World Vision International
Blog • Wednesday, February 6th 2019

A city for youth is a city for everyone

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Beirut, the biggest and capital city of Lebanon, has been affected, like other parts of the country, with a high number of refugees fleeing the war in Syria. The majority of Syrian refugees in Lebanon live, out-of-camps, in neighborhoods they can afford: mostly impoverished and marginalized ones. World Vision has a history of working in Beirut. Its presence in the city before this latest crisis and the partnerships the organization built with city residents and local urban actors, including local governments, made it easier to extend its work to benefit refugees in addition to host communities. 

Since its establishment, the World Vision office in Beirut has taken on a focus on youth in poor and marginalized neighborhoods within and on the periphery of the city. The Beirut team greatly believes in the power of youth to be agents of change in their neighborhoods, city and society at large. Therefore, the Beirut program is investing in building their skills, particularly related to local level advocacy, to empower them to improve their communities. 

One form of engagement has been creating the Youth Municipal Councils, youth groups that shadow the work of three municipalities in Greater Beirut. Through the use of creative and interactive methods for data collection, the Youth Municipal Councils were able to assess issues that affect up to 3,000 young people in the three areas. Their methods included using a digital platform created for this initiative “Youth in the cities”, deploying a customized colorful van to be parked in different locations across the neighborhoods in the three areas over the period of 12 days to engage directly with youth in the streets, offering hot beverages and snacks and a pop-up seating area with Wi-Fi connection and tablets to complete the surveys as well as working with local influencers, local municipalities and businesses to spread the survey link through their social media channels. In one of the neighborhoods, 12 female local police members offered to market the data collection process by distributing leaflets during their working hours. This process was inclusive of Lebanese, Syrians, Iraqis and others living in the neighborhoods adapting an area-based approach rather than focusing on needs of specific groups. Safety and public space were identified as main priority areas in addition to youth engagement, (public) transit and clean environment.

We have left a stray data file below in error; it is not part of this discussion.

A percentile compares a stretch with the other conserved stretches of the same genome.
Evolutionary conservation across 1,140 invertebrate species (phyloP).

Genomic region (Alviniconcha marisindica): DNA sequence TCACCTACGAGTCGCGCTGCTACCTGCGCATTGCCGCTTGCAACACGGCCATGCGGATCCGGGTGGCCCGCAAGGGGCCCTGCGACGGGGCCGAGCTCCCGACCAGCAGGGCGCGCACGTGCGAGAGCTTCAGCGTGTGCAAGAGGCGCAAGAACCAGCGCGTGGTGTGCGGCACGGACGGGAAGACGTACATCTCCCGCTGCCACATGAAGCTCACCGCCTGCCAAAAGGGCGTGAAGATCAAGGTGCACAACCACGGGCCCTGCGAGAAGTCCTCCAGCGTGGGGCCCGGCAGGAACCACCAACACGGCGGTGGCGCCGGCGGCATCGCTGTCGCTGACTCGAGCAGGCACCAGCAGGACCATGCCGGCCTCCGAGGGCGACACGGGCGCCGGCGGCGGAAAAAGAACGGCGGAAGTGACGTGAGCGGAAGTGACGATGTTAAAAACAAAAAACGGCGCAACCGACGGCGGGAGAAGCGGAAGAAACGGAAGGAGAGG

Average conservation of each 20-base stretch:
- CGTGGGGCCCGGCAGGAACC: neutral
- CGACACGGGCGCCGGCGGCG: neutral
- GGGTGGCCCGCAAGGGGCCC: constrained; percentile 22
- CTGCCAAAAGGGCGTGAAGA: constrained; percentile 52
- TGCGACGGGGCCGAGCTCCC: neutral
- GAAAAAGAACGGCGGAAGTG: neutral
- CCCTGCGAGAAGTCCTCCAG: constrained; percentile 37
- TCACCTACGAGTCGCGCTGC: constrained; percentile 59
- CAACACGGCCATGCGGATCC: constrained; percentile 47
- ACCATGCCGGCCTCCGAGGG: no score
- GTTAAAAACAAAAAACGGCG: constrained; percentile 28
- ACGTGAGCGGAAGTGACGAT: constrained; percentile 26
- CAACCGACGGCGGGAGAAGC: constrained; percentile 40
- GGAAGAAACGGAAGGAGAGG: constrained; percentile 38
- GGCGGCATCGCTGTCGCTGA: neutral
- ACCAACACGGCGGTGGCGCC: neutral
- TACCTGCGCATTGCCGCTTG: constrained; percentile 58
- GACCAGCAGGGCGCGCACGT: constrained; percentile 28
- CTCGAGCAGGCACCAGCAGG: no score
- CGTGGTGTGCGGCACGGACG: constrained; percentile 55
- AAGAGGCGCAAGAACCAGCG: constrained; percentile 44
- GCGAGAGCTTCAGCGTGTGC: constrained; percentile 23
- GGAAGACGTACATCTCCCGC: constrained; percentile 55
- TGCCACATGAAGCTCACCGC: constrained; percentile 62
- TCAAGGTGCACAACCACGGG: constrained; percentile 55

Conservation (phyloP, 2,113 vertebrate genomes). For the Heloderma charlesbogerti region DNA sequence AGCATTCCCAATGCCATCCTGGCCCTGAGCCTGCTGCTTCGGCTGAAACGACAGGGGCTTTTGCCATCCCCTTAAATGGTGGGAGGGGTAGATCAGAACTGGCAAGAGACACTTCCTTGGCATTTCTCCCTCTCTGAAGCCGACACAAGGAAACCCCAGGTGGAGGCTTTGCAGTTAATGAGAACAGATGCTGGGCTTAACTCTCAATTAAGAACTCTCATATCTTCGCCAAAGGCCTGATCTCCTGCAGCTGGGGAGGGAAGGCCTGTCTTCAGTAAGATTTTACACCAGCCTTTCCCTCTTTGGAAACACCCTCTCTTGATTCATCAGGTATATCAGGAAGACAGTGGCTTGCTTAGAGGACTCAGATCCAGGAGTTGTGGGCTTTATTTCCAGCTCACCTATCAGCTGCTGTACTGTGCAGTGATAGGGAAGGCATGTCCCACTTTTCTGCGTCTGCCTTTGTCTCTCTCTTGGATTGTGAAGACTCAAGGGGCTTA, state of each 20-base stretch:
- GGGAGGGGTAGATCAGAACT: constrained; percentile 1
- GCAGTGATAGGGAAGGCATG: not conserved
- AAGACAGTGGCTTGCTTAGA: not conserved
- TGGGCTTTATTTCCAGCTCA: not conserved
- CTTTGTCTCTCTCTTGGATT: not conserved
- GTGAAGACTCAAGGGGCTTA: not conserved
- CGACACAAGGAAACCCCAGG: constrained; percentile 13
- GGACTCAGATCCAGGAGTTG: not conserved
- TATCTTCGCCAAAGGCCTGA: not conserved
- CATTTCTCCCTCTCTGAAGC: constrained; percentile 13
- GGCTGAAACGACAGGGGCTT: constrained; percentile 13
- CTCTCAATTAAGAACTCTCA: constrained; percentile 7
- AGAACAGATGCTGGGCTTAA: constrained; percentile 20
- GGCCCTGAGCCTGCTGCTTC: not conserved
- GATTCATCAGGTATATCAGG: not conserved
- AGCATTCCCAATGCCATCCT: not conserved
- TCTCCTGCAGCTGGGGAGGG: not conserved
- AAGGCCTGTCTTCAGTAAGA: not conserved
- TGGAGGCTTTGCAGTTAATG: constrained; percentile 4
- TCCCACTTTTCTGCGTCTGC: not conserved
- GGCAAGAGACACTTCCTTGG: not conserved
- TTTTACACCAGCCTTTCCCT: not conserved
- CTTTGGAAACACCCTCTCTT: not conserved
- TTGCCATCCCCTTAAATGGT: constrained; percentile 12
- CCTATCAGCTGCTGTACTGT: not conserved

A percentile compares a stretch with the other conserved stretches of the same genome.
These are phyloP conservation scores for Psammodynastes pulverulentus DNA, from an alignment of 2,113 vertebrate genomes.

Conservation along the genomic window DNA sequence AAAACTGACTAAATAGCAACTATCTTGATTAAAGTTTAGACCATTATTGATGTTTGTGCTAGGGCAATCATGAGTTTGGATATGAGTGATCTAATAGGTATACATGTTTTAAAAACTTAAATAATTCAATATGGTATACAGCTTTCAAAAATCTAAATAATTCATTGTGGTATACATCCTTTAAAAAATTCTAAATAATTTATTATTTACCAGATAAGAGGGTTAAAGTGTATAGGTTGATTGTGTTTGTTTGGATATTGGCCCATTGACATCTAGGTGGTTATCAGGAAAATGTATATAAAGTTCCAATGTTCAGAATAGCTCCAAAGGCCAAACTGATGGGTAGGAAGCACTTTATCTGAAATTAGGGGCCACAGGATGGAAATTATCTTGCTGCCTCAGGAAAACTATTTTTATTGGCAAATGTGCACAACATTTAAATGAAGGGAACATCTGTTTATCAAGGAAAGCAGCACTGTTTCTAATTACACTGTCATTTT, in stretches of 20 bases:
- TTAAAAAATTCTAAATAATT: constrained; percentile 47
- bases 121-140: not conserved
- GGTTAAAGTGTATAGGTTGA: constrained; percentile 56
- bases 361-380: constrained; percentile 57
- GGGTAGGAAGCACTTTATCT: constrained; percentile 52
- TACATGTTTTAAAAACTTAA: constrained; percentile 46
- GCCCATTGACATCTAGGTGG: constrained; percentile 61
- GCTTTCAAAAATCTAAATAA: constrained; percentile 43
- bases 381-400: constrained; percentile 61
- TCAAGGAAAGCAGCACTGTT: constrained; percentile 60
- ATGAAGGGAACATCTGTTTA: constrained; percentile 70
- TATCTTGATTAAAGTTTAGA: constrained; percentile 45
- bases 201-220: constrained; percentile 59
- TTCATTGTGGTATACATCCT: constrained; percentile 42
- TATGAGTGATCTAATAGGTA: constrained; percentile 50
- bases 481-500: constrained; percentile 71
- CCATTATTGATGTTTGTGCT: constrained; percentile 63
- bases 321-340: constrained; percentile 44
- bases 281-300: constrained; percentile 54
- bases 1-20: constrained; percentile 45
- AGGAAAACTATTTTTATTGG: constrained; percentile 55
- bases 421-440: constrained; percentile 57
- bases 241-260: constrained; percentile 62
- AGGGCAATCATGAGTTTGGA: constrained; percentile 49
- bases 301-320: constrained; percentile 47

Through local level advocacy skills gained by being involved in World Vision’s program, the Youth Municipal Councils developed solutions and reached out to the local municipalities in their neighborhoods to get their support. In one of the neighborhoods, the youth group successfully advocated with the municipality to match funding for setting up playgrounds in an unused space. This same group is currently advocating with the municipality to ensure access of Syrian refugees to these playgrounds is granted. This is an important issue in the highly contested environment in the city. Ensuring municipal support to such initiatives is a step forward to building social cohesion between urban residents and ensuring sustainability of efforts.    

Engaging urban youth in fun and meaningful ways has potential for empowering them, equipping them to be better citizens and to care for their local environment. After all, with shrinking space in the city and houses becoming smaller, streets become the living room, the space to connect, dialogue and relax. Who’s better than youth in understanding what their neighborhoods and streets need and who has more resolve than them to hold their local authorities accountable?   


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